ERIK SCHELZIG, Associated Press Writer
NASHVILLE, — State Senate speaker and gubernatorial candidate Ron Ramsey said Tuesday he doesn't know whether President Barack Obama is a U.S. citizen, but that it's not an issue that voters care about.
Ramsey was asked after a speech to a Republican group about his views on the president's citizenship by Maclin Davis, a former state lawmaker and attorney for the state GOP.
"I don't know whether President Obama is a citizen of the United States or not," Ramsey responded. "I don't know what the whole deal is there.
"But I'm going to tell you something. When you walk out on the street down here, people don't really care about this issue."
Focusing on issues like the president's citizenship distracts from the Republican message on jobs, education and fiscal conservatism, Ramsey said.
"When we get off on sidelines like that, that's when people say 'aw,' they close their ears and don't listen," Ramsey said. "I'm not saying you're not right, Mac, I'm not saying you're not right — but that's not how you win elections."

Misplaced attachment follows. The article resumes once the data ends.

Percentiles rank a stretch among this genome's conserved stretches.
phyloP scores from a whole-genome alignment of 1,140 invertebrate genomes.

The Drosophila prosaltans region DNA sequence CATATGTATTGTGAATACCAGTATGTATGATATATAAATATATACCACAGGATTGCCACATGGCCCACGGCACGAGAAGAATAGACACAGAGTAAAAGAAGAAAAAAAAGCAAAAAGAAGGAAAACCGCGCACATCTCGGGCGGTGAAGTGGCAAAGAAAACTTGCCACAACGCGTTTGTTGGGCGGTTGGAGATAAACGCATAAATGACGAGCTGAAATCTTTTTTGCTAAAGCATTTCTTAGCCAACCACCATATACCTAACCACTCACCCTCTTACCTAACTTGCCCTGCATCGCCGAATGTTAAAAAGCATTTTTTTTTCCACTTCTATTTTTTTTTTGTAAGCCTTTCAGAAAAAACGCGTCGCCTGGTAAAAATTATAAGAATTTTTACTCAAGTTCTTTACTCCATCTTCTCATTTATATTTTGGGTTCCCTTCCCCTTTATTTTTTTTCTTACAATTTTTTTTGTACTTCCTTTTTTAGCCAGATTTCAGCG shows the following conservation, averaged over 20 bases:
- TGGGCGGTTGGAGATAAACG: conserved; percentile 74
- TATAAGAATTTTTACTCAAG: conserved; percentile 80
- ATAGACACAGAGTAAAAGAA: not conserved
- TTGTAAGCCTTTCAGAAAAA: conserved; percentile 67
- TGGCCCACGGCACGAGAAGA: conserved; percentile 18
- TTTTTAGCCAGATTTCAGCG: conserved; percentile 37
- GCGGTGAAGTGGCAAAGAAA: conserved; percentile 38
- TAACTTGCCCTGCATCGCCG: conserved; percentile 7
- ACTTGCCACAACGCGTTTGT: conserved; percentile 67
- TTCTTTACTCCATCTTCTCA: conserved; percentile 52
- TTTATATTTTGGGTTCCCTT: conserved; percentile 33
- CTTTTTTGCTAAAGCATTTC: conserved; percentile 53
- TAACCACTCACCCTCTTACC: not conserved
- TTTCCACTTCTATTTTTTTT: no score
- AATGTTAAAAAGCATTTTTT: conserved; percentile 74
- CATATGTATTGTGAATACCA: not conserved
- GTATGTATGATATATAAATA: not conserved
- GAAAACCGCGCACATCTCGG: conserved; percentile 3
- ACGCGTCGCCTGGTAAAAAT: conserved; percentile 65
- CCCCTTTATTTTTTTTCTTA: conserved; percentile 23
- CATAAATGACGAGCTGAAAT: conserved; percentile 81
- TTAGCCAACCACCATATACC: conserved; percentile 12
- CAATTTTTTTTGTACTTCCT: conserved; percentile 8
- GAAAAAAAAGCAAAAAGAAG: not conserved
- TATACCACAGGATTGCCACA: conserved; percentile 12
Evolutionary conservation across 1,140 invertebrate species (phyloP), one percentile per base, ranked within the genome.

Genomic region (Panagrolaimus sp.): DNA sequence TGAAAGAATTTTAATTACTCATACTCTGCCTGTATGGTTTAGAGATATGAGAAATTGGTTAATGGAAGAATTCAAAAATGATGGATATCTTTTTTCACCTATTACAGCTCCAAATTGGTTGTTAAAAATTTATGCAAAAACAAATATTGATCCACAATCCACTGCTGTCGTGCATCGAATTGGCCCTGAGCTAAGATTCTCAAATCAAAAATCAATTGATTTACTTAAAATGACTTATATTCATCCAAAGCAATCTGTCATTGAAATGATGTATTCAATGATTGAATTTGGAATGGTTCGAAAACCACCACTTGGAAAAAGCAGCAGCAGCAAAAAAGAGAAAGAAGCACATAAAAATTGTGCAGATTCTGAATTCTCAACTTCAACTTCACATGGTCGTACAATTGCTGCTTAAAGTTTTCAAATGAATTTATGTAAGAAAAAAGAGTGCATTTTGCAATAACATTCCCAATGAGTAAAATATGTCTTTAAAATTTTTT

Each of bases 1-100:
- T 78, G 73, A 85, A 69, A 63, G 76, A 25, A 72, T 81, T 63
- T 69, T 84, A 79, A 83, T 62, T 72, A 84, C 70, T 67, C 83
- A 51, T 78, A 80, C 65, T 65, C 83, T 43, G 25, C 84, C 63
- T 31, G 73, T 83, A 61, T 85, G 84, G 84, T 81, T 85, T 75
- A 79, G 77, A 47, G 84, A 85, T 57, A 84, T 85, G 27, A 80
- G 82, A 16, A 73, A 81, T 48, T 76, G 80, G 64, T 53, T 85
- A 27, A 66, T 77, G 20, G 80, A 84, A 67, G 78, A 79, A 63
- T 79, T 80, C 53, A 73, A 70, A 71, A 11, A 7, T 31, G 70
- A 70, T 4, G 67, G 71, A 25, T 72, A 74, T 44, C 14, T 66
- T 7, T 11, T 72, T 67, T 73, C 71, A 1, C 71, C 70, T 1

State Democratic Party Chairman Chip Forrester was quick to denounce Ramsey's comments.
"Ramsey would rather pander to a far-right wing group of conspiracy theorists than govern in a pragmatic approach that most Tennesseans expect from their political leaders," Forrester said in a release. "Why in the world would Mr. Ramsey even entertain such a ludicrous idea when our state is facing tough times?"
Ramsey's main opponents in the GOP primary include U.S. Rep. Zach Wamp of Chattanooga, Knoxville Mayor Bill Haslam and Memphis prosecutor Bill Gibbons. None could immediately be reached for reaction to Ramsey's comments.
Theories that Obama was born abroad abounded during the presidential campaign, even after an official Hawaii birth certificate was produced, along with August 1961 birth notices from two Honolulu newspapers. Numerous lawsuits and emergency appeals were lodged challenging Obama's eligibility to be president, and all were rebuffed by the courts.
The Constitution states that a person must be a "natural-born citizen" to be eligible for the presidency. The so-called "birthers" contend that Obama's Hawaiian birth certificate is a fake, and say he was actually born in Kenya, his father's homeland.
Davis, the attorney who raised the question after Ramsey's speech, suggested that a lawsuit should be filed to force Obama to pay back the salary he has earned as president.
Even before responding to Davis, Ramsey acknowledged that he could be causing some unease among his political staff.
"I've got a table full of advisers sitting over there, and they'll probably start cringing right about now when I start talking about some of this stuff," he said.